A Pattern for Style
Generations of fashion
I grew up in the ’60s and ’70s under the influence of three style icons. No, I’m not alluding to Grace Kelly, Audrey Hepburn, and Jackie Kennedy, although these women were quintessential examples of timeless elegance. Rather, I’m referring to three women who were actually present during my childhood and whom I observed closely: my mother, my Aunt Marian, and my Aunt Helen. Three sisters. Three different ways of expressing personal identities through the clothes they wore.
First there was Doris, my mother, and the youngest of the sisters. Although she lived far from the pulse of fashion, Doris was the hippest farmer’s wife north of St. Cloud, Minnesota. Her primary style resource was the basement of the local J.C. Penney department store, where bolts of fabric and the latest McCall’s, Butterick, and Vogue pattern books were available for her perusal. From those volumes, my mother crafted fabulous 1960s shifts in acid colors complete with matching belts, as well as 1970s polyester shirt dresses with top-stitched epaulets.
For me, she made a purple velvet pantsuit, and a spaghetti-strapped prom dress of silky peach-colored Qiana. She also recycled her own mother’s various bouclé or Persian lamb items into cuffs or collars or whatever else she could concoct. The end result was ingenious, on trend, and always impeccably crafted.
My mother’s makeshift sewing nook was a former closet in my parents’ bedroom—command central for her creative energies. The space was barely able to contain all the fabric and notions she had amassed. From my bedroom, one floor above, long after midnight I often heard the stops and starts of her aqua-colored Viking sewing machine as she depressed the foot pedal.
My Aunt Marian (the oldest of the sisters) shopped for her clothing from two very different sources: the luxurious Marshall Field’s department store in downtown Chicago, and various dusty antiques stores in and around the city. Marian was equal parts new and used, high and low, an artful blend of contrasts. She was colorful and eclectic and totally original in her fashion choices. I loved her hybrid sensibility—half bohemian, half ‘lady who lunches.’ It was the perfect packaging for her gentle, creative soul, and she stood out in any room where she appeared.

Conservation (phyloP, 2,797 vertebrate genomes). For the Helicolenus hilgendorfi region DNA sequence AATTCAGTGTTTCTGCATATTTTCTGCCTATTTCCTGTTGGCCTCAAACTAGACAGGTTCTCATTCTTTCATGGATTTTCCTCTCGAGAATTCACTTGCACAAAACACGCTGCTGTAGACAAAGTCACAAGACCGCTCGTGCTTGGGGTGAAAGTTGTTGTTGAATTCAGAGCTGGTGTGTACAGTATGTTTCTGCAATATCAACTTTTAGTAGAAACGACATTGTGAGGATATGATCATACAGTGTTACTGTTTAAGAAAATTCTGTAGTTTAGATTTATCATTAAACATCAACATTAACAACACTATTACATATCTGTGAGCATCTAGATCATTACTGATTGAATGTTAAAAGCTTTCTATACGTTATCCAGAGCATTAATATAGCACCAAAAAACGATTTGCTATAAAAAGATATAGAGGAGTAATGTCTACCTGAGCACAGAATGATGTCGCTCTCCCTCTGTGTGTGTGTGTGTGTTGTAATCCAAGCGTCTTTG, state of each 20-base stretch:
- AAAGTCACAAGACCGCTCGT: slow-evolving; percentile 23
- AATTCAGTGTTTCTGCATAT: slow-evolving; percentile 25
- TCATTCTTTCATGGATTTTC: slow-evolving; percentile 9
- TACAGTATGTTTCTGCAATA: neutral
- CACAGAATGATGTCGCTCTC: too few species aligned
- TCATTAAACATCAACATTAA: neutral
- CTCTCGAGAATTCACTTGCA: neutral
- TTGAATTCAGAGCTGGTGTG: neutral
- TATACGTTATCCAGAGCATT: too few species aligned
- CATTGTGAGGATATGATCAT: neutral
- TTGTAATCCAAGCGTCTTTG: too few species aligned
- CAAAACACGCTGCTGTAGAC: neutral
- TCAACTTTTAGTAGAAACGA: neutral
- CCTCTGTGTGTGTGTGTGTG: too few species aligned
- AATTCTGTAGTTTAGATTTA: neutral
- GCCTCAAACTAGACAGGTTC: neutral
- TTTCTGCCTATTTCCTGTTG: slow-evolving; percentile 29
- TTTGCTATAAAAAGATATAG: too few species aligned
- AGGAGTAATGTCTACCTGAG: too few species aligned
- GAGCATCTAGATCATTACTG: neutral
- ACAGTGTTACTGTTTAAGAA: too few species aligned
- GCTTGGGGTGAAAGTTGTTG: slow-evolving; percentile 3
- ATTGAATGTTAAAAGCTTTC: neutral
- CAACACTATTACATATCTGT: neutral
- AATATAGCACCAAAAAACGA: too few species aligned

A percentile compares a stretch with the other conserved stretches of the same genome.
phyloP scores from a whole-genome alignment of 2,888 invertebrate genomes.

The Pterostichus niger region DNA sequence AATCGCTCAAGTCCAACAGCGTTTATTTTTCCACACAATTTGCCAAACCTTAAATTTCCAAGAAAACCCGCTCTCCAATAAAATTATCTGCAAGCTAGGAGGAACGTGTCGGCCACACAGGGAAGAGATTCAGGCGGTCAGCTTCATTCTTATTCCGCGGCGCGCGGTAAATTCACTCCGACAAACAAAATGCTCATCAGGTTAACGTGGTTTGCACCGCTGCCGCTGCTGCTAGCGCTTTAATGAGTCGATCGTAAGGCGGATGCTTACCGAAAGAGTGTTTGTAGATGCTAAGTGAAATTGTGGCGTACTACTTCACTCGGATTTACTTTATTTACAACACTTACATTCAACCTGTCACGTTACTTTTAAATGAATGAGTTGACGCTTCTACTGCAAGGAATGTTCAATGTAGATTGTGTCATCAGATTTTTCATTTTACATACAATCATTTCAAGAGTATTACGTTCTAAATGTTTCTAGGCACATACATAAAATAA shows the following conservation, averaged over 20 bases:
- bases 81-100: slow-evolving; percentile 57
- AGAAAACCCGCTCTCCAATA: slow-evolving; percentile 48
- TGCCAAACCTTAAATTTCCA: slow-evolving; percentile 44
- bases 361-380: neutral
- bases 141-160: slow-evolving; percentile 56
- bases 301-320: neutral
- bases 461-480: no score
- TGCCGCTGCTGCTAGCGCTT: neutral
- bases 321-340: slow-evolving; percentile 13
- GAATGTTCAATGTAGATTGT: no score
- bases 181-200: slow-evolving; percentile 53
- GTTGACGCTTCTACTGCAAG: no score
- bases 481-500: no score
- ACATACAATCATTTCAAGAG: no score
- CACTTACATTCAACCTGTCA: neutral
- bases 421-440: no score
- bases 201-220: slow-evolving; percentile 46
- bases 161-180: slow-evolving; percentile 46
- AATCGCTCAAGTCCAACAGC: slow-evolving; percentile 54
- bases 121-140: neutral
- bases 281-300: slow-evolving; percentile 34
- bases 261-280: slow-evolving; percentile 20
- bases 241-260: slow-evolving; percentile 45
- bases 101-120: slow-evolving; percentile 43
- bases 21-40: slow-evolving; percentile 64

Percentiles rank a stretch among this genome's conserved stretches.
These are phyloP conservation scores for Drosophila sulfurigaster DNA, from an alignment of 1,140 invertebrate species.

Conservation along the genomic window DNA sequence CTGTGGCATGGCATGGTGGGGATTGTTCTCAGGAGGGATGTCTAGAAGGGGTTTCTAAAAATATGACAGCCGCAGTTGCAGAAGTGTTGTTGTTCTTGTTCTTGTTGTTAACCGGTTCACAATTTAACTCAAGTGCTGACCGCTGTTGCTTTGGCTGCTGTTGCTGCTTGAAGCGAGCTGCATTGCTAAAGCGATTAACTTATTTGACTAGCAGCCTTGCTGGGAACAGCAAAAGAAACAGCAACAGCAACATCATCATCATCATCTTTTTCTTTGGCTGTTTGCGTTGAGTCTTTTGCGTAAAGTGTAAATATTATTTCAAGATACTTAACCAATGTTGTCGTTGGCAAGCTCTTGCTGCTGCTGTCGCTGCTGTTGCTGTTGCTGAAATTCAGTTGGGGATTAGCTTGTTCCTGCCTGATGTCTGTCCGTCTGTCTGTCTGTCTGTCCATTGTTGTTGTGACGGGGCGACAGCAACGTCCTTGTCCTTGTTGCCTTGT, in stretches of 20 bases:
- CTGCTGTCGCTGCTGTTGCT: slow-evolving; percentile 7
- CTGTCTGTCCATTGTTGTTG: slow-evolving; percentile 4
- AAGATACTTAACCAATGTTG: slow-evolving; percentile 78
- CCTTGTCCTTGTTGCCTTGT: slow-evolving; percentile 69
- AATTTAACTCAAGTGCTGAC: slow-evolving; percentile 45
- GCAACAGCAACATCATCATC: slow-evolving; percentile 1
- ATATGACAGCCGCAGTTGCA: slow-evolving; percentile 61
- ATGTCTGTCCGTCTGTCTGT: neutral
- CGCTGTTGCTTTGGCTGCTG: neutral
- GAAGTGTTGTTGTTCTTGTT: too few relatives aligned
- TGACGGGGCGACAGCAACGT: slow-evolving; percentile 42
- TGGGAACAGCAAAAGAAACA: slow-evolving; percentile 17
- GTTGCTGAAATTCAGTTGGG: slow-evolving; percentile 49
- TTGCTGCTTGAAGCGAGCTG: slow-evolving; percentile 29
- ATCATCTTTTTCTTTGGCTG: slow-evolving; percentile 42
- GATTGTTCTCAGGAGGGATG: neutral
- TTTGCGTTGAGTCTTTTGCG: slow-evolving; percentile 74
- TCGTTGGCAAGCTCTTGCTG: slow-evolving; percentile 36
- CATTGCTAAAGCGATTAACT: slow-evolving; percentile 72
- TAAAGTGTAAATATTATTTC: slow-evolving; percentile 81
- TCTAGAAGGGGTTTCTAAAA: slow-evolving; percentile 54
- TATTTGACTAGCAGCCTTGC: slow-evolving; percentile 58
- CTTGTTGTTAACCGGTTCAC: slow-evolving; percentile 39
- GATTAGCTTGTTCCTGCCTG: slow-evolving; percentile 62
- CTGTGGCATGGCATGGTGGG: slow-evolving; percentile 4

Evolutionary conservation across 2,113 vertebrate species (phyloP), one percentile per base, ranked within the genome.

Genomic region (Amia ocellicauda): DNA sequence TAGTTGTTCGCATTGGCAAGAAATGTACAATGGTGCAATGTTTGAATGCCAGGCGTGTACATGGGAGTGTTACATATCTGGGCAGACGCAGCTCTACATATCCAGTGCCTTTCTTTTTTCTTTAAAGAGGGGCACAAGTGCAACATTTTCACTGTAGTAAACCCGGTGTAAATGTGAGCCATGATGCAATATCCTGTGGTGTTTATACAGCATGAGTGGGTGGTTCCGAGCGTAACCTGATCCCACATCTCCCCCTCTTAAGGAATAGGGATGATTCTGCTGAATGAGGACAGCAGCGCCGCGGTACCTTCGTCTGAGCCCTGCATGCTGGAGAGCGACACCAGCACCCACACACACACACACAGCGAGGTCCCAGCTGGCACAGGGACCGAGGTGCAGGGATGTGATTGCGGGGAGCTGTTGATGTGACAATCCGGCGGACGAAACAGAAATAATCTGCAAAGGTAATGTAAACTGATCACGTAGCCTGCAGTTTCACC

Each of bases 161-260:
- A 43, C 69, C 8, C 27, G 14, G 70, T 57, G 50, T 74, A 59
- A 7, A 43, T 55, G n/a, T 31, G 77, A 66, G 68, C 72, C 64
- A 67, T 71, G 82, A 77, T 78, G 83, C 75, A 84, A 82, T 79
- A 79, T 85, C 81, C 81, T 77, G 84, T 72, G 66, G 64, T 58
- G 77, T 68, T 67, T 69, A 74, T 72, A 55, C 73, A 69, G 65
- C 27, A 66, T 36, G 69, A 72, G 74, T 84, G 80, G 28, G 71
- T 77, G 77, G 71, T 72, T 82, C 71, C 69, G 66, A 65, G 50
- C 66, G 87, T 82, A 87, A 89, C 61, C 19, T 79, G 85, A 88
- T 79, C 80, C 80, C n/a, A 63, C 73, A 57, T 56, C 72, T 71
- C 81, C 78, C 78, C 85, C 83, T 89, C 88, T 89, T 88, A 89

And finally there was Aunt Helen, the middle sister, the one whose wardrobe came closest to constituting a personal uniform. Helen wore only skirts, as far as I could tell. Whether she was playing croquet with her nieces and nephews at the family’s lake cabin, or serving Thanksgiving dinner in her elegant Minneapolis dining room, she donned a skirt. There were wraparounds and A-lines, pleated and appliquéd. They were made of madras, denim, velvet, or corduroy. They were classic with a modern twist and often exhibited just a touch of whimsy.
Like Helen’s infectious sense of humor, her skirts seemed to sort of wink at you, as though acknowledging some inside joke. She paired her collection of skirts with simple Lacoste polos, or ruffled cotton shirts and matching sandals, pumps or mules, depending on the season. Very chic. And very suburban. Helen’s style was the closest thing to East Coast preppy I had ever seen, and I knew early on that this was a visual language I was eager to emulate somehow.
On any given day, all these years later, I find myself wearing something influenced by at least one of my three style mavens. These women were positive forces in my childhood for reasons far beyond clothing preferences. They were devoted mothers with high expectations; they had entrepreneurial spirits and worked hard to pursue their individual passions; they were active, respected members of their communities. Their influence lives on.
Today, as I stand in front of the mirror, I sense Doris, Marian, and Helen standing just behind me, looking over my shoulder and nodding their collective approval. My mother would admire my scarf, hand-sewn with care. Marian would approve of my vintage yellow coat, scored at a thrift shop years ago and still a springtime favorite. And Helen would certainly smile at my growing collection of skirts, especially the ones that call just a bit of attention to themselves.
The next time I see Aunt Helen, I might ask if I can borrow that little madras number I remember so fondly. At the age of 85, she might be ready to part with it, and croquet season is just a few months away.